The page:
Boris Johnson is expected to hold crunch talks with senior cabinet ministers this week to resolve fractious talks over plans to tackle rising bills and boost the country’s energy security.
The government’s energy strategy has been delayed by cabinet splits over onshore wind, funding for nuclear energy and the role fracking should play given spiralling energy prices and the Ukraine invasion.
It is understood that major disagreements still remain between the prime minister, chancellor Rishi Sunak and Kwasi Kwarteng, the business secretary. The cabinet tensions have only grown since the chancellor’s spring statement last week, which drew criticism for failing to do enough on the cost of living. Sunak now faces pressure from Number 10 to sanction spending on new nuclear power and renewables projects.
Kwarteng’s department is said to be keen on schemes that would boost onshore wind by giving energy bill discounts for those who live near turbines – a scheme that has been run successfully by Octopus Energy. The prime minister is also said to favour accelerating the creation of small modular nuclear reactors (SMRs) produced by Rolls-Royce, but Sunak has been warning about the long-term costs involved in a big expansion of nuclear power.
Voters now regard energy as the second most important issue facing the UK, even ahead of the economy. The latest Opinium poll for the Observer found that 48% of voters flagged it as an important issue, up 17 points from a month ago. Only health and the NHS are greater concerns.
The disputes are rumbling on alongside concerns that some of the help already offered by the chancellor on household bills will not reach vulnerable households. The Observer has been told that more than a million households are set to miss out on one of the main measures. An official assessment of its much-vaunted £150 council tax rebate predicted that 1.3m households won’t receive it.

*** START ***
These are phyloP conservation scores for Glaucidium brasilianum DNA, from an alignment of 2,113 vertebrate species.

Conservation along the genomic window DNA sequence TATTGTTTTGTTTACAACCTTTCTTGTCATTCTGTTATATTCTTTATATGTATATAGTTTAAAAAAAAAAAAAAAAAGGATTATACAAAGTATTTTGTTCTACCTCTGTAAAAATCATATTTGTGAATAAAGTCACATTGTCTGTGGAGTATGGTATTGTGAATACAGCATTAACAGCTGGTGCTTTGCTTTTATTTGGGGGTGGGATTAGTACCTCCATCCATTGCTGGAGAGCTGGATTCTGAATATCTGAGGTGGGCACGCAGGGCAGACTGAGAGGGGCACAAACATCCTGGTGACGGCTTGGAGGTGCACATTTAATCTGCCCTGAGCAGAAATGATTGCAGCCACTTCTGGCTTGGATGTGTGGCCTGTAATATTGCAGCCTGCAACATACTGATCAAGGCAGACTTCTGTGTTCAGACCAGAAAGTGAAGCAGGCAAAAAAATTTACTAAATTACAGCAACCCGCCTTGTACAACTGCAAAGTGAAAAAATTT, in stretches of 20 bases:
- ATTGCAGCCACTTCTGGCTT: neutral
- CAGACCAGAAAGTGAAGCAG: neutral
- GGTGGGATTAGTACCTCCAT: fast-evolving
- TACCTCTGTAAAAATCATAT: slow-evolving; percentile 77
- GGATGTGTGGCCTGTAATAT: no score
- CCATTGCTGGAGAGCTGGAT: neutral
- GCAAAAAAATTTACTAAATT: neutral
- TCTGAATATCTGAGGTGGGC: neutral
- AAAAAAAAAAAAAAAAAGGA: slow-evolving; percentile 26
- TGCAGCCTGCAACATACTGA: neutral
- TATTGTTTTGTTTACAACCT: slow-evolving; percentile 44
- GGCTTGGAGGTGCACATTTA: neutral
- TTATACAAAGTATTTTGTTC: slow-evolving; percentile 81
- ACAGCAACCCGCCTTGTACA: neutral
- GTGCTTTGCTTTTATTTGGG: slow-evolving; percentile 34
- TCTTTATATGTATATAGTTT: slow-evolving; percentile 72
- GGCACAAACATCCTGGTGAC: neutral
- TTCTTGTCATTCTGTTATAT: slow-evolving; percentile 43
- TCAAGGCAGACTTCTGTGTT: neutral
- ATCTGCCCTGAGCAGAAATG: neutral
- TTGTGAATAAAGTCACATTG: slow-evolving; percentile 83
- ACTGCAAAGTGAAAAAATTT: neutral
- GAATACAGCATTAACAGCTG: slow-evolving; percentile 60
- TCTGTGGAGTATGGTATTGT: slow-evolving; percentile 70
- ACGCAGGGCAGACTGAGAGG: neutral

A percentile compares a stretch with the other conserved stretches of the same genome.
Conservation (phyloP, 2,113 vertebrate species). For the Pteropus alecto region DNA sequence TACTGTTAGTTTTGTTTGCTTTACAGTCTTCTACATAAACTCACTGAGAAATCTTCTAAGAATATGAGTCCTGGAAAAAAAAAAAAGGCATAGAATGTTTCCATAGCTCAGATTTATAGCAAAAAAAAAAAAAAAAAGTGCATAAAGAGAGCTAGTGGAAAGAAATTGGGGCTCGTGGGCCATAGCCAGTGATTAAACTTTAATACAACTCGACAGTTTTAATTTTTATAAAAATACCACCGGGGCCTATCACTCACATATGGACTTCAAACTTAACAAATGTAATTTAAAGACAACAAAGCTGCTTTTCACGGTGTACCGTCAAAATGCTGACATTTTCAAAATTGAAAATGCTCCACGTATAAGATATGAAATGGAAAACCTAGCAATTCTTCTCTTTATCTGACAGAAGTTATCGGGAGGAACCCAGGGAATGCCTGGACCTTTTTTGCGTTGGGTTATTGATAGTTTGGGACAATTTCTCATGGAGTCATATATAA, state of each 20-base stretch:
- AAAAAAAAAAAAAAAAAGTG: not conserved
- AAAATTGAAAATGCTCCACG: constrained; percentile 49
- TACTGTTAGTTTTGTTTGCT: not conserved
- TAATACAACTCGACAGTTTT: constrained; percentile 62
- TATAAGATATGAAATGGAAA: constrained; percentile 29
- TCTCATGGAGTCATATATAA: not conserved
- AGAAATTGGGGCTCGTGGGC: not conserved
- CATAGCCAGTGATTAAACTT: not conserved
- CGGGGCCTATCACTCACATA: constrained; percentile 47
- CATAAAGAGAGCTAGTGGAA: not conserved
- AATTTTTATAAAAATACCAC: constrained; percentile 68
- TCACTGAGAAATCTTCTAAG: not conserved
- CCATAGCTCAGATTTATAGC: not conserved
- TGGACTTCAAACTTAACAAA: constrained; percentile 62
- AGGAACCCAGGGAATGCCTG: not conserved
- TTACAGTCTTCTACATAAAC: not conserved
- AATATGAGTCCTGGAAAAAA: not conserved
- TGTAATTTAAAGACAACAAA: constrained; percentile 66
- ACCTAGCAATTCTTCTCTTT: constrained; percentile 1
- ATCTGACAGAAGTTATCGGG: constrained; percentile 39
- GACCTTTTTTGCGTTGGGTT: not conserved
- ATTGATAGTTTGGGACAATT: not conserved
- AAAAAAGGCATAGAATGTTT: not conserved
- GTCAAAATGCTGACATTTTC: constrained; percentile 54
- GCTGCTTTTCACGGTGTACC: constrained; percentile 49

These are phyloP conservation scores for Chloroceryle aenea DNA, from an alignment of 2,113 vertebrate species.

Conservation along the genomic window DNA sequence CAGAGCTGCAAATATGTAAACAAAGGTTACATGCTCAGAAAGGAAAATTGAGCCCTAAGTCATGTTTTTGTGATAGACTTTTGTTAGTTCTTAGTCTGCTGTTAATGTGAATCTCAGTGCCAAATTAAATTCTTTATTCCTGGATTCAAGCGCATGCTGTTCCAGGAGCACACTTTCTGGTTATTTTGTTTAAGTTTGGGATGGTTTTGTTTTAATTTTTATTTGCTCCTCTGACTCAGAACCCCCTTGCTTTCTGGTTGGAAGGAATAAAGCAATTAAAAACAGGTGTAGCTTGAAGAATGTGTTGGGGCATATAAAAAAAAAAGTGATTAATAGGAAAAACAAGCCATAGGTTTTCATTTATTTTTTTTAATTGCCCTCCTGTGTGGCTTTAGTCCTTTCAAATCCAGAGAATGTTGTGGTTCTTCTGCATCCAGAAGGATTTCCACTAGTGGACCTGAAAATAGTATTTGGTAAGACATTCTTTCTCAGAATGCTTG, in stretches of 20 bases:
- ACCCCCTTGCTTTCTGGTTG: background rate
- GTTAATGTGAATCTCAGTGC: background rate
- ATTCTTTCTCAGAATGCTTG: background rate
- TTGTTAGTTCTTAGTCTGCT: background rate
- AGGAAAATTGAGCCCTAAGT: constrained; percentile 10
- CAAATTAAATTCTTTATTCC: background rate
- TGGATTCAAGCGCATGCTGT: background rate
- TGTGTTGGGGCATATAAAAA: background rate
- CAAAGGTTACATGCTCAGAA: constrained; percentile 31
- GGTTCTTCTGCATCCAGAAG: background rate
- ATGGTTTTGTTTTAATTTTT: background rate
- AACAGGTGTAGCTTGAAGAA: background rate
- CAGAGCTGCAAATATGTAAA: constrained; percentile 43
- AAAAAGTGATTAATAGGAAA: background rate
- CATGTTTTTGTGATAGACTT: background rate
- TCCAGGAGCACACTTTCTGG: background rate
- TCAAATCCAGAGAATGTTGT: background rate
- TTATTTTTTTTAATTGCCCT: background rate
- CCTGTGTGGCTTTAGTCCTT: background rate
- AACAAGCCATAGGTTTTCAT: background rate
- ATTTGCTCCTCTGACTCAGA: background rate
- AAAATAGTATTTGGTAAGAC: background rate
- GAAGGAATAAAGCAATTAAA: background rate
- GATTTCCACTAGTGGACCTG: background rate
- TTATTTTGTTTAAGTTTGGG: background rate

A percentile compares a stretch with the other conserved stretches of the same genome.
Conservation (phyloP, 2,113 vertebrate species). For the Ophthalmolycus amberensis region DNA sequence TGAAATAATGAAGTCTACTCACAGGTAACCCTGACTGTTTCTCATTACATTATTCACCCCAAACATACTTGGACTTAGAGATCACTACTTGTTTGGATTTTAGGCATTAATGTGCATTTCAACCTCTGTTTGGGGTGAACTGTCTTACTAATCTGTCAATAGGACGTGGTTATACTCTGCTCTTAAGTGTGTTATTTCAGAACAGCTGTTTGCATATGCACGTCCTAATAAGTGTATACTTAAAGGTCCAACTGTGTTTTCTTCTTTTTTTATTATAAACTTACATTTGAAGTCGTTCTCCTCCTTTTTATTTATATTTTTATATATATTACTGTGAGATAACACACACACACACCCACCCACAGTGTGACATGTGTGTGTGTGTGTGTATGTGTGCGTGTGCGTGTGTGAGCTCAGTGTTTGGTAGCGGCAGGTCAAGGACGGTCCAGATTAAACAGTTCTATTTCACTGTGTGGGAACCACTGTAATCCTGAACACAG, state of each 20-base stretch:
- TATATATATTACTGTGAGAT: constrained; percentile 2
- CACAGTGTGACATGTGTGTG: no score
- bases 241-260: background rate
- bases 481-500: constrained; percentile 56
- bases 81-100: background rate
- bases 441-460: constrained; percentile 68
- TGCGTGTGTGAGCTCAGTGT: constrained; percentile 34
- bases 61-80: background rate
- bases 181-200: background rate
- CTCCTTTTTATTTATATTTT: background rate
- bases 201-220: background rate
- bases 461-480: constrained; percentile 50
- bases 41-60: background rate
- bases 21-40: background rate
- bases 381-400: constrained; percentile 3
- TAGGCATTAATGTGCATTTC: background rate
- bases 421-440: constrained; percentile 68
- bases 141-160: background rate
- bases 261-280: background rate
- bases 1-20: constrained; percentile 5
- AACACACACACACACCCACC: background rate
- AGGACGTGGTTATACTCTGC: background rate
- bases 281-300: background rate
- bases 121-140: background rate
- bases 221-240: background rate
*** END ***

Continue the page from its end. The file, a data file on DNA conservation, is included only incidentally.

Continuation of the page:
In its assessment of the spring statement, the Office for Budget Responsibility predicted that a fifth of those who did not pay their council tax by direct debit would not take up the rebate, thereby saving the exchequer £195m. Local councils warned they had not been given the resources to deliver the rebate. The most vulnerable households are more likely to be among those who do not receive the tax cut automatically.
The government has said it is the job of local councils to ensure that those who do not receive the rebate automatically do not miss out. However, the Observer has seen pleas from councils to ministers that they have not been given the resources to help them ensure no one misses out. One council leader said distributing the rebate would cost it “in the region of £450,000, with no government funding to assist”.
Ed Davey, the Lib Dem leader, said: “It is staggering that more than a million families are set to miss out because of this Conservative government’s half-baked plans. Often those who don’t pay council tax by direct debit are older and more deprived, meaning some of these households are likely to be among the most vulnerable in the country.
“People are facing sky-rocketing bills and plummeting living standards, but it looks like even the meagre support on offer from the Conservatives won’t reach those who need it most. Rishi Sunak must confirm that anyone who misses out on the rebate will get their £150 cheque in the post. No one should go without the help they need because of this Conservative government’s incompetence.”
A spokesperson for the Department for Levelling Up, Housing and Communities said: “Direct debit is the quickest and easiest way to pay council tax, and the best way for most people to get the rebate. Councils are responsible for making sure eligible households who don’t pay their council tax by direct debit receive the rebate and we have suggested a range of payment options. With the support of councils, we are confident that all those eligible for a rebate will receive their payments in good time.”